A word that tends to disappear from common vocabulary is restraint: foregoing certain pleasures, not because we have to, but because they go against our principles. The opportunity to indulge in those pleasures may be there, but we learn how to say no. This of course is related to another word we tend not to use, and that’s temptation. Even though we don’t have to believe that there’s someone out there actively tempting us, there are things all around us that do, that tempt us to give in to our desires. And an important part of our practice is that we exercise restraint.
What’s good about it? Well, for one thing, if we don’t have any restraint, we don’t have any control over where our lives are going. Anything that comes our way immediately pulls us into its wake. We don’t have any strong sense of priorities, of what’s really worthwhile, of what’s not worthwhile, of the pleasures we’d gain by saying no to other pleasures. How do we rank the pleasures in our lives, the happiness, the sense of well-being that we get in various ways? Actually, there’s a sense of well-being that comes from being totally independent, from not needing other things. If that state of well-being doesn’t have a chance to develop, if we’re constantly giving in to our impulse to do this or take that, we’ll never know what that well-being is.
At the same time, we’ll never know our impulses. When you simply ride with your impulses, you don’t understand their force. They’re like the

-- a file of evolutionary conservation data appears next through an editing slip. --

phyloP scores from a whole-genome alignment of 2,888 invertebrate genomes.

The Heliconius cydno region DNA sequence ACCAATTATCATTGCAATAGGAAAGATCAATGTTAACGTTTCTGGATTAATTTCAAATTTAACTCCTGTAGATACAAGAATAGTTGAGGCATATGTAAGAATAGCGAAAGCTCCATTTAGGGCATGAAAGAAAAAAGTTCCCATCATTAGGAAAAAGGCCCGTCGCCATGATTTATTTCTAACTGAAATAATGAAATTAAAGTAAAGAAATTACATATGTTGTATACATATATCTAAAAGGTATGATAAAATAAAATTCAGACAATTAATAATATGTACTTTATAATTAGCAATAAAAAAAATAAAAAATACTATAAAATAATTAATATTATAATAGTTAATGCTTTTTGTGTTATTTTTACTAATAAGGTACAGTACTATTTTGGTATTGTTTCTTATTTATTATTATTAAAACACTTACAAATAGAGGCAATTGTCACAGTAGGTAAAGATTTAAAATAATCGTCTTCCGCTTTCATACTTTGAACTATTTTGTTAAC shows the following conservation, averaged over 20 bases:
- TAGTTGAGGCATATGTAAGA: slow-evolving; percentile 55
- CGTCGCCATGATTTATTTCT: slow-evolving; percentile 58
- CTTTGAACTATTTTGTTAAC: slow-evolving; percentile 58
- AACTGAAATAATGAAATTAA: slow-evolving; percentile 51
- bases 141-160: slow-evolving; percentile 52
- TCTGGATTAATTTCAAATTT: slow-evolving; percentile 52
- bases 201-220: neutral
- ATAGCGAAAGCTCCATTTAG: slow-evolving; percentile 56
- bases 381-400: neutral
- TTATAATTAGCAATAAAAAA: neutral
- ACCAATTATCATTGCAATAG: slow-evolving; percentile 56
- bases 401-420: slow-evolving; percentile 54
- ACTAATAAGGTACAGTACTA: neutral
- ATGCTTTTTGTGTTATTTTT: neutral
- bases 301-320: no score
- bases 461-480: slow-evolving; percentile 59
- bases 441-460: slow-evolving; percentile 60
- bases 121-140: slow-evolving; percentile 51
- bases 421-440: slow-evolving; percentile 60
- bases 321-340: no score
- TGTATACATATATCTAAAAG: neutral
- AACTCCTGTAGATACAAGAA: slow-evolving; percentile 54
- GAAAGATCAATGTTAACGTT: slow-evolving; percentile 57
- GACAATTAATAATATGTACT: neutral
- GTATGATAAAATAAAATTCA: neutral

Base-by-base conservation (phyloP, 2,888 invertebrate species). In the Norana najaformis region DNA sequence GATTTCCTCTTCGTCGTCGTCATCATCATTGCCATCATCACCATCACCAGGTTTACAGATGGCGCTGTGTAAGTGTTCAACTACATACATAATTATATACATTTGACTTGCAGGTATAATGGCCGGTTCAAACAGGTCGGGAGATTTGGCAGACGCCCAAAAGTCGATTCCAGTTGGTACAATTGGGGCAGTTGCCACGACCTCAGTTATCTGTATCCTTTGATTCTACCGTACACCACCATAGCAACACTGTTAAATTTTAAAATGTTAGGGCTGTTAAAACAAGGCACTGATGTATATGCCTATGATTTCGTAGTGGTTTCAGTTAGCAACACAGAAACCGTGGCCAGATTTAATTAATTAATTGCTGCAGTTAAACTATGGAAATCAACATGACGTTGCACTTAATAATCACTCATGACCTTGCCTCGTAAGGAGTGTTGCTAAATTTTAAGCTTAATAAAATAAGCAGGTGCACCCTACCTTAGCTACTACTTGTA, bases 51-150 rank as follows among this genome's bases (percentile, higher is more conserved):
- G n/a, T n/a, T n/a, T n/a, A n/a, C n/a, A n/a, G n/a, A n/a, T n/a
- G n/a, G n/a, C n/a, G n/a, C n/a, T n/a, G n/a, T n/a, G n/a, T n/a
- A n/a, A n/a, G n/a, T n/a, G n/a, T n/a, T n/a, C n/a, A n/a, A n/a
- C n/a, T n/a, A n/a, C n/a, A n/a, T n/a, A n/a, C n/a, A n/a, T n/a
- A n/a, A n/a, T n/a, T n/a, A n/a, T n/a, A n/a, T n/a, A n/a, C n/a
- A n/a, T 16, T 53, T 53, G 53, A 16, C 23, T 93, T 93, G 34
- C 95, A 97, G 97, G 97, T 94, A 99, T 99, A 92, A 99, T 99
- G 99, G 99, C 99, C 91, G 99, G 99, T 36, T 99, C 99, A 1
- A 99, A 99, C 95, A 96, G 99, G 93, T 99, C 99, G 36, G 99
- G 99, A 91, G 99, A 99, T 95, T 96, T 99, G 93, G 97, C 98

currents below the surface of a river: only if you try to build a dam across the river will you detect those currents and appreciate how strong they are. So we have to look at what’s important in life, develop a strong sense of priorities, and be willing to say no to the currents that would lead to less worthwhile pleasures. As the Buddha said, if you see a greater pleasure that comes from forsaking a lesser pleasure, be willing to forsake that lesser pleasure for the greater one. Sounds like a no-brainer, but if you look at the way most people live, they don’t think in those terms. They want everything that comes their way. They want to have their cake and enlightenment, too; to win at chess without sacrificing a single pawn. Even when they meditate, their purpose in developing mindfulness is to gain an even more intense appreciation of the experience of every moment in life. That’s something you never see in the teachings. The theme is always that you have to let go of this in order to gain that, give this up in order to arrive at that. There’s always a trade-off.
This is why so much of the training lies in learning to put this aside, put that aside, give this up, give that up. Developing this habit on the external level makes us reflect on the internal level: Which attachments in the mind would be good to give up? Could our mind survive perfectly well without the things we tend to crave?
When you’re meditating, the same process holds. People sometimes wonder why they can’t get their minds to concentrate. It’s because they’re not willing to give up other interests, even for the time being. A thought comes and you just go right after it without checking to see where it’s going. This idea comes that sounds interesting, that looks intriguing, you’ve got a whole hour to think about whatever you want. If that’s your attitude toward the meditation period, nothing’s going to get accomplished. You have to realize that this is your opportunity to get the mind stable and still. In order to do that, you have to give up all kinds of other thoughts. Thoughts about the past, thoughts about the future, figuring this out, planning for that, whatever: you have to put them all aside. No matter how wonderful or sophisticated those thoughts are, you just say no to them.